CAC Advises Consumers to be Vigilant when Purchasing Rice

Photo: Michael Sloley Chief Executive Officer of the Consumer Affairs Commission (CAC), Dolsie Allen (right), addresses a press conference at the Jamaica Customs Agency’s (JCA) Newport East headquarters in Kingston on December 12. Director of the Contraband Enforcement Team at the JCA, Albert Anderson, looks on.

Story Highlights

  • Chief Executive Officer of the Consumer Affairs Commission (CAC), Dolsie Allen, is advising members of the public to be vigilant when purchasing rice during the festive season.
  • She said consumers should only buy from reputable shops and supermarkets and they should retain their receipts as proof of purchase.=[';[p']
  • Samples are to be taken of the rice from the eight countries from which Jamaica imports as well as from local shops and supermarkets. The countries are Trinidad and Tobago, Vietnam, Thailand, China, Guyana, India, the United States of America and Suriname.

Chief Executive Officer of the Consumer Affairs Commission (CAC), Dolsie Allen, is advising members of the public to be vigilant when purchasing rice during the festive season.

She said consumers should only buy from reputable shops and supermarkets and they should retain their receipts as proof of purchase.

Mrs. Allen was addressing a press conference at the Jamaica Customs Agency (JCA) at Newport East, Kingston, yesterday (December 12), which was called in light of reports of plastic or fake rice entering the local market.

“Any consumer out there who may have purchased this suspect rice should return the rice to where it was purchased, along with your receipt, and claim for your funds in the event it was found to be contaminated rice,” the CAC CEO urged.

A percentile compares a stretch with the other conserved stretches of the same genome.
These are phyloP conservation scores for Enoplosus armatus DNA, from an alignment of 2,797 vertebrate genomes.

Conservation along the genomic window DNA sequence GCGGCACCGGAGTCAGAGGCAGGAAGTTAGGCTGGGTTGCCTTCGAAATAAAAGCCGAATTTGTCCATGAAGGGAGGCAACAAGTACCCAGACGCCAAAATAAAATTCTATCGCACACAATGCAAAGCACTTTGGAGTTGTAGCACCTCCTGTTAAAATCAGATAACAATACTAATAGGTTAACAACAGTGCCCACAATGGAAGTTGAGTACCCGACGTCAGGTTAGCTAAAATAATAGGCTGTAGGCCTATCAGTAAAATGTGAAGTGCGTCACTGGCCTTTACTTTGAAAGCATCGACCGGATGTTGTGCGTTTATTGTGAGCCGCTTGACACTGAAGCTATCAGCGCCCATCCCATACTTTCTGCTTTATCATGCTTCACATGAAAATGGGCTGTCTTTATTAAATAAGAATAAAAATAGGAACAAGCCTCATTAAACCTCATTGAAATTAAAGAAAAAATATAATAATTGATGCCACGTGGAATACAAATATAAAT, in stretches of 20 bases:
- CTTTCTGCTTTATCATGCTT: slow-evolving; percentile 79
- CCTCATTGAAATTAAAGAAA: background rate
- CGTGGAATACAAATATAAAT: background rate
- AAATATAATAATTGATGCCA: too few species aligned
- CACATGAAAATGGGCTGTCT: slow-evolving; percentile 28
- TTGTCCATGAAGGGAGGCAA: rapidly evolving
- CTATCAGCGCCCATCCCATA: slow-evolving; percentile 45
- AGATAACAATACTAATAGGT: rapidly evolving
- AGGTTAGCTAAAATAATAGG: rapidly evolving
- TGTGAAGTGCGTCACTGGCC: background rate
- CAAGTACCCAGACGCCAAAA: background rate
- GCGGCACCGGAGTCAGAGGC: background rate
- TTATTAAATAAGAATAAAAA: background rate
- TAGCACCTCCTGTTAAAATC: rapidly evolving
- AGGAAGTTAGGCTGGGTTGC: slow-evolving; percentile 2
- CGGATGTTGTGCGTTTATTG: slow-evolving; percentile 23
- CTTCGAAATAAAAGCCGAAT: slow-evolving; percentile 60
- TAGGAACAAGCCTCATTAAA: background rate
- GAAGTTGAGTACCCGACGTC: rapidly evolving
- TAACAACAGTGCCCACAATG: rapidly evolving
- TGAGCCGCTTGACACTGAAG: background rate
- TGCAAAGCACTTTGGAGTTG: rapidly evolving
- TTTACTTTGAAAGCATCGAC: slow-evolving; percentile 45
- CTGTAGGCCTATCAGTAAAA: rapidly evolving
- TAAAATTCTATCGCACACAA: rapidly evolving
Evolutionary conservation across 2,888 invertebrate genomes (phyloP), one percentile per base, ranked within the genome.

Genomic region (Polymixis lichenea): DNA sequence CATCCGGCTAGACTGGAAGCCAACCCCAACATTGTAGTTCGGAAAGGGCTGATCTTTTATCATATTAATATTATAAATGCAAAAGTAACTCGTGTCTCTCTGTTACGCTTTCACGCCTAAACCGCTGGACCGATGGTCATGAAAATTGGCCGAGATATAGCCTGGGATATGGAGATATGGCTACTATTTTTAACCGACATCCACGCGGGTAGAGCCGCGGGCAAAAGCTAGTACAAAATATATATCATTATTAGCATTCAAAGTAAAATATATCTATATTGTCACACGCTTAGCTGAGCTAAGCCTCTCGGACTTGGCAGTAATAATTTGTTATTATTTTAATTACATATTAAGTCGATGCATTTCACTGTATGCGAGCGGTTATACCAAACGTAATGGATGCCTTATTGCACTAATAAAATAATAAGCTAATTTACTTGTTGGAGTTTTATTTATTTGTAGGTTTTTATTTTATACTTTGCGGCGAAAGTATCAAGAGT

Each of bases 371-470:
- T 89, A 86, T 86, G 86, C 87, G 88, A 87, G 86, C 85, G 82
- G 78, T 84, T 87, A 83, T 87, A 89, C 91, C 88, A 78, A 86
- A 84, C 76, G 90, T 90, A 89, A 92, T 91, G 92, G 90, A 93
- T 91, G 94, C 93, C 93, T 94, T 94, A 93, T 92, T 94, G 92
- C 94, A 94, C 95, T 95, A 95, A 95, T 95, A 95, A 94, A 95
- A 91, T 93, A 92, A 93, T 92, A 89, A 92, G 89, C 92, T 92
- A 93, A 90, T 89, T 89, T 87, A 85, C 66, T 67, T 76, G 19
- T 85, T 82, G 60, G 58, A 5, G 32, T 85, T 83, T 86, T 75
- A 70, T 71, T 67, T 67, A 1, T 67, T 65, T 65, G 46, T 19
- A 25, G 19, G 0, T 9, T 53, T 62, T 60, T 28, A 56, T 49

She further advised members of the public to report to the agency the establishment from which the rice was purchased, so that the regulatory authorities can conduct the necessary tests.

Meanwhile, the JCA reports that it has temporarily ceased the clearance of rice shipments to allow for testing.

The decision was made in conjunction with regulatory agencies such as the Bureau of Standards Jamaica (BSJ), CAC, Ministry of Health, and the Food Storage and Prevention of Infestation Division in the Ministry of Industry, Commerce, Agriculture and Fisheries.

Director of the Contraband Enforcement Team at the JCA, Albert Anderson, said samples of rice, which have been collected as part of investigations launched into the matter, will be tested by the BSJ.

“Follow-up action will be taken if it’s found that it is indeed the plastic rice,” he said.

Samples are to be taken of the rice from the eight countries from which Jamaica imports as well as from local shops and supermarkets. The countries are Trinidad and Tobago, Vietnam, Thailand, China, Guyana, India, the United States of America and Suriname.

The BSJ will be conducting the tests, which include burn, infrared, scan and a moisture-content test.

Director of the National Compliance and Regulatory Authority (NCRA), Orine Henry, said the infrared scan test “is to detect if there is anything in the rice that is not authentic that should not be there”.

“The turnaround time for the testing could be approximately 72 hours,” she indicated.

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